Today’s seniors are more likely than previous generations to develop skin cancer. They risk is greater because during their younger years the public did not have the same awareness of the damage the sun (and tanning beds) can do to skin. According to the American Cancer Society, skin cancer is the most common type of cancer, and it affects almost 2.2 million Americans.
Your skin changes throughout your life, developing new moles up until the age of 40. As you age, other alterations occur that are related to age, such as wrinkles, age spots and sagging. These changes are natural and to be expected. If you note the following changes, however, you should have your skin checked out by a doctor:
- Change in the size, color or shape of an existing mole
- Ragged edges on a mole that did not exist before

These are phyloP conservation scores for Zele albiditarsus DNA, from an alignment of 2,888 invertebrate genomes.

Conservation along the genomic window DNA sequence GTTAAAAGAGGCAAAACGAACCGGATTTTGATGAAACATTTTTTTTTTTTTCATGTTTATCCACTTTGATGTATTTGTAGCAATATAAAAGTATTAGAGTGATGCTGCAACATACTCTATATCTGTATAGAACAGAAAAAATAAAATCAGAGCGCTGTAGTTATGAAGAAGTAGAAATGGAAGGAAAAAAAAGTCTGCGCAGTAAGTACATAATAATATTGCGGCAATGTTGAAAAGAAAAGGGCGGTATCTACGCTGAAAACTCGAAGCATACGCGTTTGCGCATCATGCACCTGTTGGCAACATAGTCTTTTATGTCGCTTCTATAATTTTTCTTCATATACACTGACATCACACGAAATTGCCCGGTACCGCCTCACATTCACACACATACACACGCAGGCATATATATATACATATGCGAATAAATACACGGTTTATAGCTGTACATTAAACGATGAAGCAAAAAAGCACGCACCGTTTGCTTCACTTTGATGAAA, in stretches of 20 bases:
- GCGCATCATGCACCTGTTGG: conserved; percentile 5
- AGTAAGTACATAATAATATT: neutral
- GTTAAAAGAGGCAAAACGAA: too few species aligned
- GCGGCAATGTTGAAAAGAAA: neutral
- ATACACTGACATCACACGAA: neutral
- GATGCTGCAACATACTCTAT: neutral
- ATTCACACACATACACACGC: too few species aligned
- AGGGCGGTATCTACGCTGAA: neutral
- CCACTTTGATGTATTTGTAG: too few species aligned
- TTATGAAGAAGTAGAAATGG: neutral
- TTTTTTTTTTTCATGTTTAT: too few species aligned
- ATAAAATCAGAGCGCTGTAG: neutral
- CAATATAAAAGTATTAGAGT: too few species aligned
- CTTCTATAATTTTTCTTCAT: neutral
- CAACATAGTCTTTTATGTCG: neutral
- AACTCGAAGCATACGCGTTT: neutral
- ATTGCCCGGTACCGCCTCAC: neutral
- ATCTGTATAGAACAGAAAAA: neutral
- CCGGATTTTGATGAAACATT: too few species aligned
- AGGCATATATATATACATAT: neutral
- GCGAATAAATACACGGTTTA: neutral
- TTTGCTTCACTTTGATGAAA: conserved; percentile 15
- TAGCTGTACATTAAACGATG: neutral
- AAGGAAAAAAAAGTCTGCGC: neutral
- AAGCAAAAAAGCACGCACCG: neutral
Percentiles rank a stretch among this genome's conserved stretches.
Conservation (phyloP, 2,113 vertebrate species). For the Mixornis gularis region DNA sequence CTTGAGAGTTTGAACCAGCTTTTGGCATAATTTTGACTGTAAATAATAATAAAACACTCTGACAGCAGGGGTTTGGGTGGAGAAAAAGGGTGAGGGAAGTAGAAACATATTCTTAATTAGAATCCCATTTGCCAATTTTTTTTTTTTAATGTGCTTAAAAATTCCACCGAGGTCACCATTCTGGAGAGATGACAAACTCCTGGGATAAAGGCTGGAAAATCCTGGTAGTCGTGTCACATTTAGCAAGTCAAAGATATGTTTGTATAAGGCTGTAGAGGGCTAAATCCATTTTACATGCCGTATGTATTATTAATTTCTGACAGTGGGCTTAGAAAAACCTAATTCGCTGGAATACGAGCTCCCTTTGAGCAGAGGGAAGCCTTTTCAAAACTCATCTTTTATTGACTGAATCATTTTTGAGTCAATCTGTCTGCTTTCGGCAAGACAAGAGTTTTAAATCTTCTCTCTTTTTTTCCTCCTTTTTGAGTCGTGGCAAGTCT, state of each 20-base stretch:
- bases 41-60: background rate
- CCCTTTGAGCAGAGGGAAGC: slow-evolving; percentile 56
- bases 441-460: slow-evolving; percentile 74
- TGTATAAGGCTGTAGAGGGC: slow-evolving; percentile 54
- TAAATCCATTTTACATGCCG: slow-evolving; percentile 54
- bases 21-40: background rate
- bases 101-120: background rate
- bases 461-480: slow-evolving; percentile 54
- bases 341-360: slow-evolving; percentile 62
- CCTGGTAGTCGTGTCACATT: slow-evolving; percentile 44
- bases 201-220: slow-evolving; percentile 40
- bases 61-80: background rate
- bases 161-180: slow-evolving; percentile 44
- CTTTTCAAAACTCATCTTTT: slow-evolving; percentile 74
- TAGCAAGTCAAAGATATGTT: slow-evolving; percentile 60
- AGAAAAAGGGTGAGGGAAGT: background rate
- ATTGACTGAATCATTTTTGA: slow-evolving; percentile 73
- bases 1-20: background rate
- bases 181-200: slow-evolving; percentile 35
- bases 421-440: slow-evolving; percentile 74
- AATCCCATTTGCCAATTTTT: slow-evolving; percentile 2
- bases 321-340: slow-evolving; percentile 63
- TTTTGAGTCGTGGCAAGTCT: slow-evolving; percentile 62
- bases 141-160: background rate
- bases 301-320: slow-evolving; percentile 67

- A mole that becomes raised
- Scaly, itchy, bloody or oozy patches on the skin
- Any strange blemish
A new study from the American Cancer Society’s peer-reviewed journal found that a regimen of aspirin or other nonsteroidal anti-inflammatory drugs (NSAIDs) may decrease a person’s risk of developing skin cancer.
At Interim HealthCare of The Upstate, our healthcare professionals can assist with ensuring your elderly loved ones are properly safeguarding themselves against any dangers and keep them safe when they go outside.